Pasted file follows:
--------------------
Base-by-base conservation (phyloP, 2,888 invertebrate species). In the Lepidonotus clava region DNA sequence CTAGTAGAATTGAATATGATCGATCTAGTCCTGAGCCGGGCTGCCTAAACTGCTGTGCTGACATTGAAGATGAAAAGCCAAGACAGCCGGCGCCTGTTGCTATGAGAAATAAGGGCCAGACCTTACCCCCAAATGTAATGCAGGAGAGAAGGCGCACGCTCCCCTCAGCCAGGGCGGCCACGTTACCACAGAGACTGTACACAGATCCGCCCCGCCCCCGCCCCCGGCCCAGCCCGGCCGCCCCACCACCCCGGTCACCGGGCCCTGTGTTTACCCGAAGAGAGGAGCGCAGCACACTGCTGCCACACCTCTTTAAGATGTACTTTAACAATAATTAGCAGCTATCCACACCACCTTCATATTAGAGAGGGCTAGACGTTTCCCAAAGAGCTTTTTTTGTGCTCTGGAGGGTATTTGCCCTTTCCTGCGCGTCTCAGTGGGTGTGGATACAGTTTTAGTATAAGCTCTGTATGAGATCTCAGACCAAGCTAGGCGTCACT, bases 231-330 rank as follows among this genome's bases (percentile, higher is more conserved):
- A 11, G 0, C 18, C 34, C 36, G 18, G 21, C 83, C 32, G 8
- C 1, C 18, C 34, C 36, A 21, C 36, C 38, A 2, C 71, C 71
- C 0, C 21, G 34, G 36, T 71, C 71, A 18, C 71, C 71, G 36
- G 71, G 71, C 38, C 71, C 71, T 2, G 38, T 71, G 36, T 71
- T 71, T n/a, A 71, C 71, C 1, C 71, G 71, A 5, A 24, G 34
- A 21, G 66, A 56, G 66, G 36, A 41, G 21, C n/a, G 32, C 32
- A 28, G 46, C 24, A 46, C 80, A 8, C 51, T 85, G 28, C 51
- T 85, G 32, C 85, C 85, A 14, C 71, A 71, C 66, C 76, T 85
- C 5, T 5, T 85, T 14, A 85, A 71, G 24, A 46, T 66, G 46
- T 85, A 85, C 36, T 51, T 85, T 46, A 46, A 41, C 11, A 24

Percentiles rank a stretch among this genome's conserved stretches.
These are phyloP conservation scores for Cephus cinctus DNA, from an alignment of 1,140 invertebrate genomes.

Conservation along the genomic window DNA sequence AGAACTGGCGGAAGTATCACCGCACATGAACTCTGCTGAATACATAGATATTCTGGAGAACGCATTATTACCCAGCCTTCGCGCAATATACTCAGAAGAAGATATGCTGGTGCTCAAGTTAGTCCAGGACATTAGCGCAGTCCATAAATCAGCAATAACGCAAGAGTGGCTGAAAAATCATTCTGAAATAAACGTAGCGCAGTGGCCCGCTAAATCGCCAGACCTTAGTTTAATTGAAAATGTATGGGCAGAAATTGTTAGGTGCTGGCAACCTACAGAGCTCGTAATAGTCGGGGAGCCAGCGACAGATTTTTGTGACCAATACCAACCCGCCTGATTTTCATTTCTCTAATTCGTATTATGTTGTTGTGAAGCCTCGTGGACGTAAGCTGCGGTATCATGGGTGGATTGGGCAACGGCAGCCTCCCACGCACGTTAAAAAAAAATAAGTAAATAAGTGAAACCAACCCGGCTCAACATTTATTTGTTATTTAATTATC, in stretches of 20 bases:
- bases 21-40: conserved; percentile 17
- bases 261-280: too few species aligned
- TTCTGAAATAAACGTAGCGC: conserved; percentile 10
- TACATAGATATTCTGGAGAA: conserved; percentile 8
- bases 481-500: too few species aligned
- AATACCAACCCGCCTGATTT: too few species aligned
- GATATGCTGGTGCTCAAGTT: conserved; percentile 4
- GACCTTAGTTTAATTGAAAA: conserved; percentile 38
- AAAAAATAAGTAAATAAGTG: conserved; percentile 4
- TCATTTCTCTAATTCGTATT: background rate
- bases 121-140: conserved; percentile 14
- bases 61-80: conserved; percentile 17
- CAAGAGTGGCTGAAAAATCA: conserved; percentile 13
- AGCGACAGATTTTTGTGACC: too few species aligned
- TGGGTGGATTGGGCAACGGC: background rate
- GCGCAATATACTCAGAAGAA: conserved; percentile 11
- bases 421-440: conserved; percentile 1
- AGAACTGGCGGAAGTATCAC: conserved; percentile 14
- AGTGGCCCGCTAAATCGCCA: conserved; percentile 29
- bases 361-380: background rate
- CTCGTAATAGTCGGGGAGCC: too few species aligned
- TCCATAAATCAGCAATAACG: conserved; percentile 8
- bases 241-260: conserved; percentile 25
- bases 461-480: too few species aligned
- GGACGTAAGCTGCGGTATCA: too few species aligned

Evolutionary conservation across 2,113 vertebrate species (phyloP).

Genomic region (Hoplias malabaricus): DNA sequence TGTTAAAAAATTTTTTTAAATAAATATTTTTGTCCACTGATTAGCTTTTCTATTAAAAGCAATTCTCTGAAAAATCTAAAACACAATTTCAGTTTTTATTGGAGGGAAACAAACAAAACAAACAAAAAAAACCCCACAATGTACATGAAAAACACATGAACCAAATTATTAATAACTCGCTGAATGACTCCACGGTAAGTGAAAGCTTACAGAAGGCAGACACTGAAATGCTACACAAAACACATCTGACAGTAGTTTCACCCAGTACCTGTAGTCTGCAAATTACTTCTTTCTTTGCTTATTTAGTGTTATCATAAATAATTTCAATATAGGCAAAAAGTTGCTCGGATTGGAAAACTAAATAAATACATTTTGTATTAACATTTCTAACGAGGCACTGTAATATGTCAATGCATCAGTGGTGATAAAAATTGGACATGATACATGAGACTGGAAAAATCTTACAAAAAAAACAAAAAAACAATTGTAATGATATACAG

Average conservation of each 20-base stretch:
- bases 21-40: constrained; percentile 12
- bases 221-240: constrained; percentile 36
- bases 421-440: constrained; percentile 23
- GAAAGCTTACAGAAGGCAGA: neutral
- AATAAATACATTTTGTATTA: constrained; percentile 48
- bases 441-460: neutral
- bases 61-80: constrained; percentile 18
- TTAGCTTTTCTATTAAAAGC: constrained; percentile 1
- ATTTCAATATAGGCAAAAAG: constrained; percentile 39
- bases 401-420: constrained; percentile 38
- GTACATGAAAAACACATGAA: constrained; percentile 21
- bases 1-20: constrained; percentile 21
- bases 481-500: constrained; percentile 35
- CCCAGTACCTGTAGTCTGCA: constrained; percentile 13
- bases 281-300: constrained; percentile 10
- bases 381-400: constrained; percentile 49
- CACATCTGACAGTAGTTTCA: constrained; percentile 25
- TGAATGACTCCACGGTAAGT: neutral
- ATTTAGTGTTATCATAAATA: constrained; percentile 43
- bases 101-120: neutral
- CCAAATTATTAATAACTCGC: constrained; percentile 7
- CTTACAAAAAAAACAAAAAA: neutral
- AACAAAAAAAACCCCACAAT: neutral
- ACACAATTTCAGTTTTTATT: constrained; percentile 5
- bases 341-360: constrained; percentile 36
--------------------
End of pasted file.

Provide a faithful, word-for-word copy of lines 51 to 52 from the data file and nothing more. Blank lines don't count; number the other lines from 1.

- ATTTCAATATAGGCAAAAAG: constrained; percentile 39
- bases 401-420: constrained; percentile 38